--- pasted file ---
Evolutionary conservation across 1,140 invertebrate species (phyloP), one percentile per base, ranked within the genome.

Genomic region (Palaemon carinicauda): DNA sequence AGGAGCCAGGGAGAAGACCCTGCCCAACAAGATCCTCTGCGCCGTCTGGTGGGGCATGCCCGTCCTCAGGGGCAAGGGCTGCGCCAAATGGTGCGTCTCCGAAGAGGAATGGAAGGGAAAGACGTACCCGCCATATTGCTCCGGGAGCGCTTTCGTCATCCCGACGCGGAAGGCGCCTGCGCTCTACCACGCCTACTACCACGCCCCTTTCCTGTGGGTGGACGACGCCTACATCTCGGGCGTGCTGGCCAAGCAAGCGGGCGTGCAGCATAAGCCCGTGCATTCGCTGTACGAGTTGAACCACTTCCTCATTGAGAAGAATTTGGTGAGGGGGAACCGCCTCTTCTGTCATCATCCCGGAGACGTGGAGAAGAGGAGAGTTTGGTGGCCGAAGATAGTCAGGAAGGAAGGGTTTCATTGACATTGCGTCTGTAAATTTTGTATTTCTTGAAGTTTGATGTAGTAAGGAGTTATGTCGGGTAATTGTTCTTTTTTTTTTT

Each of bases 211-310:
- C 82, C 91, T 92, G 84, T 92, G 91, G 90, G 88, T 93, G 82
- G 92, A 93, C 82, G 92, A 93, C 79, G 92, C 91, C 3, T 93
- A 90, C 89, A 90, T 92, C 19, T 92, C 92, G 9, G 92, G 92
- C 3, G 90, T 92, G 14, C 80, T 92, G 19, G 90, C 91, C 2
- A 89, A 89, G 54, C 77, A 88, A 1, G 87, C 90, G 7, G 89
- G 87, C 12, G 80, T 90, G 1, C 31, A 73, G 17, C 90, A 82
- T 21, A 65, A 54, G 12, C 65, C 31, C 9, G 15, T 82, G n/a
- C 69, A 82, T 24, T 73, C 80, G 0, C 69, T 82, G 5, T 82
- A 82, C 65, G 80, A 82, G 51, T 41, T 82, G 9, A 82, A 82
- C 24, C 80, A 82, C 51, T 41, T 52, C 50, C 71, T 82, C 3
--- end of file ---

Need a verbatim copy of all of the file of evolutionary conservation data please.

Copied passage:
Evolutionary conservation across 1,140 invertebrate species (phyloP), one percentile per base, ranked within the genome.

Genomic region (Palaemon carinicauda): DNA sequence AGGAGCCAGGGAGAAGACCCTGCCCAACAAGATCCTCTGCGCCGTCTGGTGGGGCATGCCCGTCCTCAGGGGCAAGGGCTGCGCCAAATGGTGCGTCTCCGAAGAGGAATGGAAGGGAAAGACGTACCCGCCATATTGCTCCGGGAGCGCTTTCGTCATCCCGACGCGGAAGGCGCCTGCGCTCTACCACGCCTACTACCACGCCCCTTTCCTGTGGGTGGACGACGCCTACATCTCGGGCGTGCTGGCCAAGCAAGCGGGCGTGCAGCATAAGCCCGTGCATTCGCTGTACGAGTTGAACCACTTCCTCATTGAGAAGAATTTGGTGAGGGGGAACCGCCTCTTCTGTCATCATCCCGGAGACGTGGAGAAGAGGAGAGTTTGGTGGCCGAAGATAGTCAGGAAGGAAGGGTTTCATTGACATTGCGTCTGTAAATTTTGTATTTCTTGAAGTTTGATGTAGTAAGGAGTTATGTCGGGTAATTGTTCTTTTTTTTTTT

Each of bases 211-310:
- C 82, C 91, T 92, G 84, T 92, G 91, G 90, G 88, T 93, G 82
- G 92, A 93, C 82, G 92, A 93, C 79, G 92, C 91, C 3, T 93
- A 90, C 89, A 90, T 92, C 19, T 92, C 92, G 9, G 92, G 92
- C 3, G 90, T 92, G 14, C 80, T 92, G 19, G 90, C 91, C 2
- A 89, A 89, G 54, C 77, A 88, A 1, G 87, C 90, G 7, G 89
- G 87, C 12, G 80, T 90, G 1, C 31, A 73, G 17, C 90, A 82
- T 21, A 65, A 54, G 12, C 65, C 31, C 9, G 15, T 82, G n/a
- C 69, A 82, T 24, T 73, C 80, G 0, C 69, T 82, G 5, T 82
- A 82, C 65, G 80, A 82, G 51, T 41, T 82, G 9, A 82, A 82
- C 24, C 80, A 82, C 51, T 41, T 52, C 50, C 71, T 82, C 3